Comparison of molecular profiles of human mesenchymal stem cells derived from bone marrow, umbilical cord blood, placenta and adipose tissue
- June Seok Heo
- Youjeong Choi
- Han-Soo Kim
- Hyun Ok Kim
Affiliations: Cell Therapy Center, Severance Hospital, Seoul, Republic of Korea, Institute for Bio‑Medical Convergence, Catholic Kwandong University, Incheon, Republic of Korea
- Published online on: November 19, 2015 https://doi.org/10.3892/ijmm.2015.2413
Copyright: © Heo
et al. This is an open access article distributed under the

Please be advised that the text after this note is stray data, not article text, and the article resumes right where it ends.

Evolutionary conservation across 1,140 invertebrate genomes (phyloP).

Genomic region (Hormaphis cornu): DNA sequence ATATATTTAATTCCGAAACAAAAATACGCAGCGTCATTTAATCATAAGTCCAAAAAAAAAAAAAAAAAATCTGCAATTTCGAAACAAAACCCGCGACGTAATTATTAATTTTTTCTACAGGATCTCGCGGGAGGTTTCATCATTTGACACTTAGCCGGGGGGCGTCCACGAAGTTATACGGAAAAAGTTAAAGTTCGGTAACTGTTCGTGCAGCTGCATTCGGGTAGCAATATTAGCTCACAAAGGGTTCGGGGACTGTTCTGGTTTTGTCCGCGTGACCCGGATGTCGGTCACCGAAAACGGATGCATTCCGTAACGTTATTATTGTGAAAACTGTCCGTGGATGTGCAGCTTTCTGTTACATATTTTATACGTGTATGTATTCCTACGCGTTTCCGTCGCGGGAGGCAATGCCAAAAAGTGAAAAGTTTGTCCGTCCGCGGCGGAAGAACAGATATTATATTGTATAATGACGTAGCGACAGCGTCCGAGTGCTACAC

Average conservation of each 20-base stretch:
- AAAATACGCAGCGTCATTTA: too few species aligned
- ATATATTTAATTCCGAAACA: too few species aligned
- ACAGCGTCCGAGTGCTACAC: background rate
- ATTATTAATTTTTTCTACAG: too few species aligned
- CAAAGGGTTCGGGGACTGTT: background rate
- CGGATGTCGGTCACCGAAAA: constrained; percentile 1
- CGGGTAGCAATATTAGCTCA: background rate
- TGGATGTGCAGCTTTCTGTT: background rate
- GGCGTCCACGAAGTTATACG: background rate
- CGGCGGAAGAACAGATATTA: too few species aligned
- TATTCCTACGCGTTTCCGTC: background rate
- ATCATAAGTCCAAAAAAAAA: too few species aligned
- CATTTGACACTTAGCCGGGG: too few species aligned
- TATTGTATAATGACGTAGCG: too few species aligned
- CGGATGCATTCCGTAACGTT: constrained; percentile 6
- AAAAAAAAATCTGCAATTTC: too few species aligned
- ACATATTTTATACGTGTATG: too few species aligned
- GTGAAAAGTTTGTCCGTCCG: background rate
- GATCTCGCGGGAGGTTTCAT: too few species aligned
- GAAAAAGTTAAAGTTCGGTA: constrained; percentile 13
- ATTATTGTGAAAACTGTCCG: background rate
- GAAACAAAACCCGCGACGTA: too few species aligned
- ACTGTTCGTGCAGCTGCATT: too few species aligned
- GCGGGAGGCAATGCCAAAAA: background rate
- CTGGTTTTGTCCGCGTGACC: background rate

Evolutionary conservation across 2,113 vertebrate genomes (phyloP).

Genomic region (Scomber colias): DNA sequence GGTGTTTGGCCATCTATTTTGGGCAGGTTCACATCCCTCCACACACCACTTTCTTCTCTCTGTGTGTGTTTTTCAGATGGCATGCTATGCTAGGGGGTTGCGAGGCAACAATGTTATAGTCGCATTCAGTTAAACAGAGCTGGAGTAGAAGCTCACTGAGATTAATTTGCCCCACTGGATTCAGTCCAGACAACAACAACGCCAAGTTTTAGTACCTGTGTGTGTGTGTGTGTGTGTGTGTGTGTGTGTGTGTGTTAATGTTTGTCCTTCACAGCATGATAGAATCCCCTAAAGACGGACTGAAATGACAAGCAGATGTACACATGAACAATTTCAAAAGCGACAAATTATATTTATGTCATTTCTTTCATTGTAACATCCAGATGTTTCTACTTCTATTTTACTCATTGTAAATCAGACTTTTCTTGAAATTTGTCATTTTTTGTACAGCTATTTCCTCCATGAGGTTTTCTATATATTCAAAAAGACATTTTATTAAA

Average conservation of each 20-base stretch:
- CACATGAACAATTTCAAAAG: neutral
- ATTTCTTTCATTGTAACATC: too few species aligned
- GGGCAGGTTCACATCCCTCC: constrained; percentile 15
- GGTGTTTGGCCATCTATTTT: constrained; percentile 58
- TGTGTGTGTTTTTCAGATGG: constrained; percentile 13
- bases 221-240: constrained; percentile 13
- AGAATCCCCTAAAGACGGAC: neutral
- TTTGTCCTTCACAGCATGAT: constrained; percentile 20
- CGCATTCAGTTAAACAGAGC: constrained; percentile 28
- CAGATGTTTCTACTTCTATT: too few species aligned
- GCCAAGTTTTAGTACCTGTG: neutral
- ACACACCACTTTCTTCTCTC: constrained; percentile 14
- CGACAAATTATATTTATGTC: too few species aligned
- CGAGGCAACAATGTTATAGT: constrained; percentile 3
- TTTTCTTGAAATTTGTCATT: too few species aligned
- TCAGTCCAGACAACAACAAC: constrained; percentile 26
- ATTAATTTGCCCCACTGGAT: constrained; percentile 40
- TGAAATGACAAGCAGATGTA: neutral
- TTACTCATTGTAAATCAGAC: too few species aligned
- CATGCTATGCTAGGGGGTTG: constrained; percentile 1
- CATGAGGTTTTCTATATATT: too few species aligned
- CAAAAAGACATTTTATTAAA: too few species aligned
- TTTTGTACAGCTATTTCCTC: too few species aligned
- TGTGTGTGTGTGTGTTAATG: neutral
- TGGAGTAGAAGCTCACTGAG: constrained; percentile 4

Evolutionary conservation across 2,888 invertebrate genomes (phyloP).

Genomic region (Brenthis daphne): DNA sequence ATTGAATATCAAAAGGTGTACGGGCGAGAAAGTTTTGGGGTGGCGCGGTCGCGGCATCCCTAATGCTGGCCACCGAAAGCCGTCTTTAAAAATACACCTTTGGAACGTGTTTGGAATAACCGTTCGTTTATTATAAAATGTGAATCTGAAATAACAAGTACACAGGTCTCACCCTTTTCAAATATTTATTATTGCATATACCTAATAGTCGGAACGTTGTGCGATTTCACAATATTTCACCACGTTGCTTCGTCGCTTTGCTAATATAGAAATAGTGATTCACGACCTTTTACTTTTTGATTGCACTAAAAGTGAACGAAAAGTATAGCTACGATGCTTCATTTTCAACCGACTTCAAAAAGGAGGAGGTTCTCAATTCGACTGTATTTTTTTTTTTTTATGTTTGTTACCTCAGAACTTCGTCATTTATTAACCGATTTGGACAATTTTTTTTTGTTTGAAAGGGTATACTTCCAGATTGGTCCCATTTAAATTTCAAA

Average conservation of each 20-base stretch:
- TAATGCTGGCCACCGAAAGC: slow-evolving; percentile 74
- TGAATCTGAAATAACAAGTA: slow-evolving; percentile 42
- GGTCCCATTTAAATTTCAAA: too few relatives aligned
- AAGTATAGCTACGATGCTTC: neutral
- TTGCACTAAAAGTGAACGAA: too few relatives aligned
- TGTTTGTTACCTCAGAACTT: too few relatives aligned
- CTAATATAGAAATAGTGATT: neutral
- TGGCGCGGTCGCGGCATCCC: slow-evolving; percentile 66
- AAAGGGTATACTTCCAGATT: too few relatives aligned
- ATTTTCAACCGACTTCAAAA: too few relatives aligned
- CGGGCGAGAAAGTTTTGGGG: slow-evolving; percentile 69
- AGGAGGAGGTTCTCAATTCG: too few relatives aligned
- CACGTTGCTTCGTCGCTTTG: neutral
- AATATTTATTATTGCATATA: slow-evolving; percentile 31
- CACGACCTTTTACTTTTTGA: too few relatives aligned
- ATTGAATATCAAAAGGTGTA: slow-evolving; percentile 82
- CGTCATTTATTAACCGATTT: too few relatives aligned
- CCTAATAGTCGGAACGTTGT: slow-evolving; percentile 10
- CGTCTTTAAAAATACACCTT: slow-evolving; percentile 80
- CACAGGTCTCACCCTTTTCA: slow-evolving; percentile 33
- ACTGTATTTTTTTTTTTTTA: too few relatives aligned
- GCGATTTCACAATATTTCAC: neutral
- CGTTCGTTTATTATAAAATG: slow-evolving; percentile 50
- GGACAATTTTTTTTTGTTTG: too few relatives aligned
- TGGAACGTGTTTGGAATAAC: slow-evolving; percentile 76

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Mesenchymal stem cells (MSCs) are clinically useful due to their capacity for self-renewal, their immunomodulatory properties and tissue regenerative potential. These cells can be isolated from various tissues and exhibit different potential for clinical applications according to their origin, and thus comparative studies on MSCs from different tissues are essential. In this study, we investigated the immunophenotype, proliferative potential, multilineage differentiation and immunomodulatory capacity of MSCs derived from different tissue sources, namely bone marrow, adipose tissue, the placenta and umbilical cord blood. The gene expression profiles of stemness-related genes [octamer-binding transcription factor 4 (OCT4), sex determining region Y-box (SOX)2, MYC, Krüppel-like factor 4 (KLF4), NANOG, LIN28 and REX1] and lineage‑related and differentiation stage-related genes [B4GALNT1 (GM2/GS2 synthase), inhibin, beta A (INHBA), distal-less homeobox 5 (DLX5), runt-related transcription factor 2 (RUNX2), proliferator‑activated receptor gamma (PPARG), CCAAT/enhancer-binding protein alpha (C/EBPA), bone morphogenetic protein 7 (BMP7) and SOX9] were compared using RT-PCR. No significant differences in growth rate, colony-forming efficiency and immunophenotype were observed. Our results demonstrated that MSCs derived from bone marrow and adipose tissue shared not only in vitro tri-lineage differentiation potential, but also gene expression profiles. While there was considerable inter-donor variation in DLX5 expression between MSCs derived from different tissues, its expression appears to be associated with the osteogenic potential of MSCs. Bone marrow-derived MSCs (BM-MSCs) significantly inhibited allogeneic T cell proliferation possibly via the high levels of the immunosuppressive cytokines, IL10 and TGFB1. Although MSCs derived from different tissues and fibroblasts share many characteristics, some of the marker genes, such as B4GALNT1 and DLX5 may be useful for the characterization of MSCs derived from different tissue sources. Collectively, our results suggest that, based on their tri-lineage differentiation potential and immunomodulatory effects, BM-MSCs and adipose tissue-derived MSCs (A-MSCs) represent the optimal stem cell source for tissue engineering and regenerative medicine.